to ensure success without, he at once proceeded to reduce the cost of the papal court after the manner of the Dominican Order
Dominican Order
to which he belonged, compel residence among the clergy, regulate inns, and assert the importance of the ceremonial in general and the liturgy of the Mass in particular. Three national synods were held during his pontificate at Naples
under Alfonso Cardinal Caraffa (whose family had, after inquiry, been reinstated by Pius V), at Milan
under Saint
Charles Borromeo, and at Machim.[citation needed]In his wider policy, which was characterised throughout by an effective stringency, the maintenance and increase of the efficacy of the Inquisition and the enforcement of the canons and decrees of the Council of Trent
Council of Trent
had precedence over other considerations.[5] Liturgy[edit] Accordingly, in order to implement a decision of that council, he standardised the Holy Mass
Holy Mass
by promulgating the 1570 edition of the Roman Missal. Pius V made this Missal
mandatory throughout the Latin rite of the Catholic Church, except where a Mass liturgy dating from before 1370 AD was in use.[10][11] This form of the Mass remained essentially unchanged for 400 years until Pope
Paul VI's revision of the Roman Missal
in 1969–70, after which it has become widely known as the Tridentine Mass;[12] use of the last pre-1969 edition of the Missal, that by Pope John XXIII
Pope John XXIII
in 1962, is permitted without limitation for private celebration of the Mass and, since July 2007, is allowed also for public use, as laid down in the motu proprio Summorum Pontificum
Summorum Pontificum
of Pope
Benedict XVI. Some continue to use even earlier editions, but without authorisation. Thomism[edit] Pius V, who had declared Thomas Aquinas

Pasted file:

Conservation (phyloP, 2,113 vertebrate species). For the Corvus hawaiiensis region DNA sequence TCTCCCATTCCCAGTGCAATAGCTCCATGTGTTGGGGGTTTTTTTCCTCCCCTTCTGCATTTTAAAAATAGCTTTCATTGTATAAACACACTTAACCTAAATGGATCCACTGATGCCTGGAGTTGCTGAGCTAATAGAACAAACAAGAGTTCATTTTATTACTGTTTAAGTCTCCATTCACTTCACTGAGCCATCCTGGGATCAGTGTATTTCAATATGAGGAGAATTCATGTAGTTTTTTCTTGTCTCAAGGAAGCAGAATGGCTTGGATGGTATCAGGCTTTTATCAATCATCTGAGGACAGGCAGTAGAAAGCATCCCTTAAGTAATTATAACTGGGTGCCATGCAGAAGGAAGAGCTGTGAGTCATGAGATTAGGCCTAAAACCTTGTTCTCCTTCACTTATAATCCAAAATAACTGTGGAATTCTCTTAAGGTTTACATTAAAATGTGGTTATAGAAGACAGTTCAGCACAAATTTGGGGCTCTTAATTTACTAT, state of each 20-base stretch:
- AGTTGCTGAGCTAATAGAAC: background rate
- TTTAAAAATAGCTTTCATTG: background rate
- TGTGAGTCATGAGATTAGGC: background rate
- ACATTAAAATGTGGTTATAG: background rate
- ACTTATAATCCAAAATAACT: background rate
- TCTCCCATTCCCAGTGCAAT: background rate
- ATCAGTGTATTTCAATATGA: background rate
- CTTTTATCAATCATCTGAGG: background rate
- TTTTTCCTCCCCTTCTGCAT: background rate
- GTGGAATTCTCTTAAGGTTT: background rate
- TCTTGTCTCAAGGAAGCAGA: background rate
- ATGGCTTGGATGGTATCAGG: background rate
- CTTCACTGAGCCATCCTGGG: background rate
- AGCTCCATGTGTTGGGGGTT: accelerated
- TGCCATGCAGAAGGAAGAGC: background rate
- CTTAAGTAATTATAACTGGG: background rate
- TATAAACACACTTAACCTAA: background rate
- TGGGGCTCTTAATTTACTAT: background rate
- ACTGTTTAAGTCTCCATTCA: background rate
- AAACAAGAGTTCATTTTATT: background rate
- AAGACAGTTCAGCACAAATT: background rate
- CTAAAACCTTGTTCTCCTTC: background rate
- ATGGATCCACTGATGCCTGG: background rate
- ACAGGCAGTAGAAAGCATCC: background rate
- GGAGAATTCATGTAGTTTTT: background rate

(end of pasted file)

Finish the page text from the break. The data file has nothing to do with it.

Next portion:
Thomas Aquinas
the fifth Latin Doctor of the Church in 1567, commissioned the first edition of Aquinas' opera omnia, often called the editio Piana in honor of the Pope. This work was produced in 1570 at the studium generale of the Dominican Order
Dominican Order
at Santa Maria sopra Minerva, which would be transformed into the College of Saint
Thomas in 1577, and again into the Pontifical University of Saint
Thomas Aquinas, Angelicum in the 20th century.[13] Holy League[edit] Saint
Pius V arranged the forming of the Holy League against the Ottoman Empire, as the result of which the Battle of Lepanto
Battle of Lepanto
(7 October 1571) was won by the combined fleet under Don John of Austria. It is attested in his canonisation that he miraculously knew when the battle was over, himself being in Rome
at the time.[14] Pius V also helped financially in the construction of Valletta, Malta's capital city, by sending his military engineer Francesco Laparelli
Francesco Laparelli
to design the fortification walls. (A bronze bust of Pius V was installed at the Gate of Valletta
in 1892.) To commemorate the victory, he instituted the Feast of Our Lady of Victory. The Reformation[edit] By the time Pius V ascended the throne, Protestantism had swept over all of England
and Scotland, as well as half of Germany, the Netherlands, and parts of France; only Spain remained unswervingly Catholic. Pius V was thus determined to prevent its insurgency into Italy—which he believed would come via the Alps and Milan. Huguenots[edit] Pius V recognized attacks on papal supremacy in the Catholic Church and was desirous of limiting their advancement. In France, where his influence was stronger, he took several measures to oppose the Protestant Huguenots. He directed the dismissal of Cardinal Odet de Coligny[15] and seven bishops, nullified the royal edict tolerating the extramural services of the Reformers, introduced the Roman catechism, restored papal discipline, and strenuously opposed all compromise with the Huguenot nobility. Elizabeth I[edit] His response to the Queen Elizabeth I of England
Elizabeth I of England
assuming governance of the Church of England
Church of England
included support of the imprisoned Mary, Queen of Scots and her supporters in their attempts to take over England
"ex turpissima muliebris libidinis servitute" "from a most sordid slavery to a woman's voracity". A brief English Catholic uprising, the Rising of the North, had just failed. Pius then issued a Papal bull, Regnans in Excelsis
Regnans in Excelsis
("Reigning on High"), dated 27 April 1570, that declared Elizabeth I a heretic and released her subjects from their allegiance to her.[16] It was the official decree of excommunication on her and it also declared an ipso facto excommunication on anyone who did not deny allegiance to her. In response, Elizabeth, who had thus far tolerated Catholic worship in private, now actively started persecuting them for treason. Character and policy[edit]

Portrait by Scipione Pulzone, c. 1578